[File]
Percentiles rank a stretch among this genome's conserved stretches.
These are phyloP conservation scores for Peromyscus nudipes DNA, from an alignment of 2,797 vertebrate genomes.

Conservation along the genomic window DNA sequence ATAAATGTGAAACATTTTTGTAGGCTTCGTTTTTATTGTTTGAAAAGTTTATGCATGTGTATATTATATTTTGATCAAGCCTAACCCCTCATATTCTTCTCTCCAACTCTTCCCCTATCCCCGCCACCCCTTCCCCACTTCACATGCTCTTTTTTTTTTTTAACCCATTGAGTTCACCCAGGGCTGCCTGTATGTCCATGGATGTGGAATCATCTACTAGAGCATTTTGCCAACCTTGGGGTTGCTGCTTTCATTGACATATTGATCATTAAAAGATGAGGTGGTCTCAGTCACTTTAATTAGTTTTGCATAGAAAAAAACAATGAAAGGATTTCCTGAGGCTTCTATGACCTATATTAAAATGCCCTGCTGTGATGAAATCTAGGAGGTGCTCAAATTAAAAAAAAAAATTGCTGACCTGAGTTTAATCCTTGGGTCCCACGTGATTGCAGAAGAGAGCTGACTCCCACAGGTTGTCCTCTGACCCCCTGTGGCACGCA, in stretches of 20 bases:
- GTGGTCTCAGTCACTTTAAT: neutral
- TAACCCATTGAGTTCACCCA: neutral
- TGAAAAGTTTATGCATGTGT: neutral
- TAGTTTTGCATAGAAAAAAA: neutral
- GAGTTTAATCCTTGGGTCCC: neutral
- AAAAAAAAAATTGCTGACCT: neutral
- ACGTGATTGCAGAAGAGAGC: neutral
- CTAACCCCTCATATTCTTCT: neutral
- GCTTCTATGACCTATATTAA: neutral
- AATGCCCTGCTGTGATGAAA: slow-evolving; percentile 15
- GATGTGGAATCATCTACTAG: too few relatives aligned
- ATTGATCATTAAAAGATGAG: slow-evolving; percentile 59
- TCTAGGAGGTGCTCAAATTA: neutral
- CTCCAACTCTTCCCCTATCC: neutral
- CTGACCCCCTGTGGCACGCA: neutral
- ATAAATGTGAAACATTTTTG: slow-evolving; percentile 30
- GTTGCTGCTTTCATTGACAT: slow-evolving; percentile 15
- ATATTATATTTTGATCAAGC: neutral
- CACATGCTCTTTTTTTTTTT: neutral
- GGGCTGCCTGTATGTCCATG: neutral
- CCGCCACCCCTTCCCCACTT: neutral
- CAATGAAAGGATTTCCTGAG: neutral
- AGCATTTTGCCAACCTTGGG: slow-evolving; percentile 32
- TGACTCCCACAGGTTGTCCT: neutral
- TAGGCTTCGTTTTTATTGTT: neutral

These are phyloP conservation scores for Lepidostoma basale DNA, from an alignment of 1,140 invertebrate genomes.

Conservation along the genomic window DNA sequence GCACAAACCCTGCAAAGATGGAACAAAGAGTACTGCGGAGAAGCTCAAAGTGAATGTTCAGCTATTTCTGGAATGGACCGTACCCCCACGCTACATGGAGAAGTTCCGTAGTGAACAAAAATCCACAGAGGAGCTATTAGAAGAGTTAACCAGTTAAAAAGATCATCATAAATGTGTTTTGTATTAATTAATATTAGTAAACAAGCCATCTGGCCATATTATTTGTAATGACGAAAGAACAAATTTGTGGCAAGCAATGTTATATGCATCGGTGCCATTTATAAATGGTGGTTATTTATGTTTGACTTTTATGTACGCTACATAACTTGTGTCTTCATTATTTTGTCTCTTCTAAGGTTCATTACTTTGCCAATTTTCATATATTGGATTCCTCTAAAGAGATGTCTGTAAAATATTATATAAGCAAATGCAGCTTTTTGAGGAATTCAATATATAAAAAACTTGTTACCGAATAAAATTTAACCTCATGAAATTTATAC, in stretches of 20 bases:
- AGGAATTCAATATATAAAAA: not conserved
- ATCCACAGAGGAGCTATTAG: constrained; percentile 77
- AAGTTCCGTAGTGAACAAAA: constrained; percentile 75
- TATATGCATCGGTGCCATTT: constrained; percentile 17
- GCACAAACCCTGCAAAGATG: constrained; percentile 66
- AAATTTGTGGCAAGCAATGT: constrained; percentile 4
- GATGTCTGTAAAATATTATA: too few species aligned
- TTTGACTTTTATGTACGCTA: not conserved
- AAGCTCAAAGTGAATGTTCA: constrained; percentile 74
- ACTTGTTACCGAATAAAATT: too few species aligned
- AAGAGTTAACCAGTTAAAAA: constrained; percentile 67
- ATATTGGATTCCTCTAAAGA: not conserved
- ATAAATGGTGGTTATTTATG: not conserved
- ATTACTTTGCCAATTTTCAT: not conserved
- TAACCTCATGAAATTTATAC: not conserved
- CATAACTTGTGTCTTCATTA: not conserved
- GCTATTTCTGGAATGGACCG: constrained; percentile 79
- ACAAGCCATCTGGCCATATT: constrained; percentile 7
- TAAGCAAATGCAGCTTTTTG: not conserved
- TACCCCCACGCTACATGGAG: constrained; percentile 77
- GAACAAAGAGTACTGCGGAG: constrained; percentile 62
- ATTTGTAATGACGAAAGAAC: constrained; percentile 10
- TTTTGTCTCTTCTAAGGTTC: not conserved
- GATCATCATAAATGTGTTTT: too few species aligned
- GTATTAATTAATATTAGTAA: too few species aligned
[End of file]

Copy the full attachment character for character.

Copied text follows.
Percentiles rank a stretch among this genome's conserved stretches.
These are phyloP conservation scores for Peromyscus nudipes DNA, from an alignment of 2,797 vertebrate genomes.

Conservation along the genomic window DNA sequence ATAAATGTGAAACATTTTTGTAGGCTTCGTTTTTATTGTTTGAAAAGTTTATGCATGTGTATATTATATTTTGATCAAGCCTAACCCCTCATATTCTTCTCTCCAACTCTTCCCCTATCCCCGCCACCCCTTCCCCACTTCACATGCTCTTTTTTTTTTTTAACCCATTGAGTTCACCCAGGGCTGCCTGTATGTCCATGGATGTGGAATCATCTACTAGAGCATTTTGCCAACCTTGGGGTTGCTGCTTTCATTGACATATTGATCATTAAAAGATGAGGTGGTCTCAGTCACTTTAATTAGTTTTGCATAGAAAAAAACAATGAAAGGATTTCCTGAGGCTTCTATGACCTATATTAAAATGCCCTGCTGTGATGAAATCTAGGAGGTGCTCAAATTAAAAAAAAAAATTGCTGACCTGAGTTTAATCCTTGGGTCCCACGTGATTGCAGAAGAGAGCTGACTCCCACAGGTTGTCCTCTGACCCCCTGTGGCACGCA, in stretches of 20 bases:
- GTGGTCTCAGTCACTTTAAT: neutral
- TAACCCATTGAGTTCACCCA: neutral
- TGAAAAGTTTATGCATGTGT: neutral
- TAGTTTTGCATAGAAAAAAA: neutral
- GAGTTTAATCCTTGGGTCCC: neutral
- AAAAAAAAAATTGCTGACCT: neutral
- ACGTGATTGCAGAAGAGAGC: neutral
- CTAACCCCTCATATTCTTCT: neutral
- GCTTCTATGACCTATATTAA: neutral
- AATGCCCTGCTGTGATGAAA: slow-evolving; percentile 15
- GATGTGGAATCATCTACTAG: too few relatives aligned
- ATTGATCATTAAAAGATGAG: slow-evolving; percentile 59
- TCTAGGAGGTGCTCAAATTA: neutral
- CTCCAACTCTTCCCCTATCC: neutral
- CTGACCCCCTGTGGCACGCA: neutral
- ATAAATGTGAAACATTTTTG: slow-evolving; percentile 30
- GTTGCTGCTTTCATTGACAT: slow-evolving; percentile 15
- ATATTATATTTTGATCAAGC: neutral
- CACATGCTCTTTTTTTTTTT: neutral
- GGGCTGCCTGTATGTCCATG: neutral
- CCGCCACCCCTTCCCCACTT: neutral
- CAATGAAAGGATTTCCTGAG: neutral
- AGCATTTTGCCAACCTTGGG: slow-evolving; percentile 32
- TGACTCCCACAGGTTGTCCT: neutral
- TAGGCTTCGTTTTTATTGTT: neutral

These are phyloP conservation scores for Lepidostoma basale DNA, from an alignment of 1,140 invertebrate genomes.

Conservation along the genomic window DNA sequence GCACAAACCCTGCAAAGATGGAACAAAGAGTACTGCGGAGAAGCTCAAAGTGAATGTTCAGCTATTTCTGGAATGGACCGTACCCCCACGCTACATGGAGAAGTTCCGTAGTGAACAAAAATCCACAGAGGAGCTATTAGAAGAGTTAACCAGTTAAAAAGATCATCATAAATGTGTTTTGTATTAATTAATATTAGTAAACAAGCCATCTGGCCATATTATTTGTAATGACGAAAGAACAAATTTGTGGCAAGCAATGTTATATGCATCGGTGCCATTTATAAATGGTGGTTATTTATGTTTGACTTTTATGTACGCTACATAACTTGTGTCTTCATTATTTTGTCTCTTCTAAGGTTCATTACTTTGCCAATTTTCATATATTGGATTCCTCTAAAGAGATGTCTGTAAAATATTATATAAGCAAATGCAGCTTTTTGAGGAATTCAATATATAAAAAACTTGTTACCGAATAAAATTTAACCTCATGAAATTTATAC, in stretches of 20 bases:
- AGGAATTCAATATATAAAAA: not conserved
- ATCCACAGAGGAGCTATTAG: constrained; percentile 77
- AAGTTCCGTAGTGAACAAAA: constrained; percentile 75
- TATATGCATCGGTGCCATTT: constrained; percentile 17
- GCACAAACCCTGCAAAGATG: constrained; percentile 66
- AAATTTGTGGCAAGCAATGT: constrained; percentile 4
- GATGTCTGTAAAATATTATA: too few species aligned
- TTTGACTTTTATGTACGCTA: not conserved
- AAGCTCAAAGTGAATGTTCA: constrained; percentile 74
- ACTTGTTACCGAATAAAATT: too few species aligned
- AAGAGTTAACCAGTTAAAAA: constrained; percentile 67
- ATATTGGATTCCTCTAAAGA: not conserved
- ATAAATGGTGGTTATTTATG: not conserved
- ATTACTTTGCCAATTTTCAT: not conserved
- TAACCTCATGAAATTTATAC: not conserved
- CATAACTTGTGTCTTCATTA: not conserved
- GCTATTTCTGGAATGGACCG: constrained; percentile 79
- ACAAGCCATCTGGCCATATT: constrained; percentile 7
- TAAGCAAATGCAGCTTTTTG: not conserved
- TACCCCCACGCTACATGGAG: constrained; percentile 77
- GAACAAAGAGTACTGCGGAG: constrained; percentile 62
- ATTTGTAATGACGAAAGAAC: constrained; percentile 10
- TTTTGTCTCTTCTAAGGTTC: not conserved
- GATCATCATAAATGTGTTTT: too few species aligned
- GTATTAATTAATATTAGTAA: too few species aligned